It’s been over a week since a breach occurred in a cross-border sewer line, and for days sewage from the pipe connecting Nogales, Sonora, and Nogales, Arizona, found its way into the Nogales Wash.
The underground pipe transports 10 million gallons of raw sewage between Ambos Nogales, and as a result of the break Arizona Gov. Doug Ducey declared a state of emergency.
Each year, residents of the two communities fear a break, and this week’s rupture sparked a closer look at how the U.S. and Mexico work together to treat the sewage, what kinds of ecological impacts such rupture has, particularly on the Santa Cruz River, and who is responsible for maintaining the line.
We check in on the status of the breach and explore the international governance and environmental implications of the sewer line.
Recent dramatic events surround efforts to repeal and replace the Affordable Care Act have revealed little about the future of health care in the country. Republican U.S. Rep. Martha McSally joined Arizona Week to talk about a bipartisan group calling themselves the “Problem Solver Caucus.”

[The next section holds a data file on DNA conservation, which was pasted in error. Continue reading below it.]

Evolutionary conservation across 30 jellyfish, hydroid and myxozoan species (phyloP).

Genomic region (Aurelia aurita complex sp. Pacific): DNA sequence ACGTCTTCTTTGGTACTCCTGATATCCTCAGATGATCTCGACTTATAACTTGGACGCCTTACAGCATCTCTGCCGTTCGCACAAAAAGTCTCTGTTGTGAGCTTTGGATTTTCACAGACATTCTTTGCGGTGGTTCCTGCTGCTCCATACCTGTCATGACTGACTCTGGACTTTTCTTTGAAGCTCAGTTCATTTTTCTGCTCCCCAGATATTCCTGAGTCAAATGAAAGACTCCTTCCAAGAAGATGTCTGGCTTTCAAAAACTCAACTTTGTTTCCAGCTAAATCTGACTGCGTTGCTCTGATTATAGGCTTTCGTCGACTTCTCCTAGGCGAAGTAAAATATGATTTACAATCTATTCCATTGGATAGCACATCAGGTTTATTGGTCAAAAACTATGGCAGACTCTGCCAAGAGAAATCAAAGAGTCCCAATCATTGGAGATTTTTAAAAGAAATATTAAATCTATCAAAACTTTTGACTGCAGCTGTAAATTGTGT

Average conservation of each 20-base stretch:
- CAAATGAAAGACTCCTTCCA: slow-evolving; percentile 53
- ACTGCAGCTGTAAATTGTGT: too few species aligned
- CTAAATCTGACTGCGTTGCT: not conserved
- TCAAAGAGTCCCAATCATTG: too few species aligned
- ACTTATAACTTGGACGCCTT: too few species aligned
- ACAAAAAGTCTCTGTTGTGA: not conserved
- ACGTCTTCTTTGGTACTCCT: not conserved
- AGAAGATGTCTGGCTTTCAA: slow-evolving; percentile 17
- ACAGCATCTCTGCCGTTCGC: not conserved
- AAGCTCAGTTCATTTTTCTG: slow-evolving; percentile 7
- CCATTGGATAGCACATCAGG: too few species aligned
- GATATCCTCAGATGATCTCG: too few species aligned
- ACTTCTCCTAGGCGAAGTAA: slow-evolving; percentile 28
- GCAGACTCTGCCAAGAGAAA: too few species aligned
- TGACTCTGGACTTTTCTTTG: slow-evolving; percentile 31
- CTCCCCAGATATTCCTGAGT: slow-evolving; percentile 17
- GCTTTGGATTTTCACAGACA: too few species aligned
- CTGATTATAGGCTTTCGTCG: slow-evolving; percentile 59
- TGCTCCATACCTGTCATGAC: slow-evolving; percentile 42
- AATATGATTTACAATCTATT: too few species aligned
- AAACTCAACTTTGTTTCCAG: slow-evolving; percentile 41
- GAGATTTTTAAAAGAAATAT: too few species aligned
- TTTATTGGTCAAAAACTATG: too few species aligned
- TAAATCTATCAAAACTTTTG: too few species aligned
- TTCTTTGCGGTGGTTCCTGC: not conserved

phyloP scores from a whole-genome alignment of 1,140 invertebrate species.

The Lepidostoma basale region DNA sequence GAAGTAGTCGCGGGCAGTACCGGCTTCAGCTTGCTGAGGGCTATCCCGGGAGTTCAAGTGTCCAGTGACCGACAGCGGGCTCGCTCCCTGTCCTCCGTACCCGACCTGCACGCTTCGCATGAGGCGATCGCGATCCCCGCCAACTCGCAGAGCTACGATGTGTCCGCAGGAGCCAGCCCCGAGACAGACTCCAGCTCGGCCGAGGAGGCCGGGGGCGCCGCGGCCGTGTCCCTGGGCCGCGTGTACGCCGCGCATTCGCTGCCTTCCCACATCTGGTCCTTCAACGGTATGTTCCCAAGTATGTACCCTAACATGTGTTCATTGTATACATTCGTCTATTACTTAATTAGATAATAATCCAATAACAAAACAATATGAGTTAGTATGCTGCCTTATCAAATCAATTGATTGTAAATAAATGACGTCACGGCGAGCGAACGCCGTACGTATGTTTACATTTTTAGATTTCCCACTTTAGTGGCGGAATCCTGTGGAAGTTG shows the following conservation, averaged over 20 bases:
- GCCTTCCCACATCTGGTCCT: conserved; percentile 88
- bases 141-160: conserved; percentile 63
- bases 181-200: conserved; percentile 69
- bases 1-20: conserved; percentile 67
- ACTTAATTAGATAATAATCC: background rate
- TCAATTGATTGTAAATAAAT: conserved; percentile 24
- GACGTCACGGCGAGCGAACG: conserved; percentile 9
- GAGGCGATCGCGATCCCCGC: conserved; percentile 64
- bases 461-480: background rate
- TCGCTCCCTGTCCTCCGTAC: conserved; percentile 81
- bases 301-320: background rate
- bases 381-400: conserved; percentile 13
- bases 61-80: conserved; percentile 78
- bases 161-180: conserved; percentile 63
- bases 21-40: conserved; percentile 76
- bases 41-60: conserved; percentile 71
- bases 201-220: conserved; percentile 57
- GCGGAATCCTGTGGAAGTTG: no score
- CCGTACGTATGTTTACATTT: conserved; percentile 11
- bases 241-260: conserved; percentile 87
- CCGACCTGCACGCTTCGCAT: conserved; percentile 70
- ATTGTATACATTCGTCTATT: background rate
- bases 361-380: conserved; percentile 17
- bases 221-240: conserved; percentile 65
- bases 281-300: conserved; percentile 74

The 43 representatives are advancing a plan to stabilize the market, specifically by dealing with the medical-device tax and the employer mandate. The group hopes the plan opens the door to finding a solution to repealing and replacing the ACA.
Also, we take a closer look at the Port of Tucson, which functions as a logistical hub for the Union Pacific Railroad. Located in southeast Tucson along Interstate 10, the port is privately owned by the Levin family, which has plans to expand the port.
On the program
- U.S. Rep. Raúl Grijalva
- John Light, international Boundary and Water Commission
- U.S. Rep. Martha McSally
- Union Pacific spokesman Jeff DeGraff
- Eric Anderson, transportation director, Maricopa Association of Governments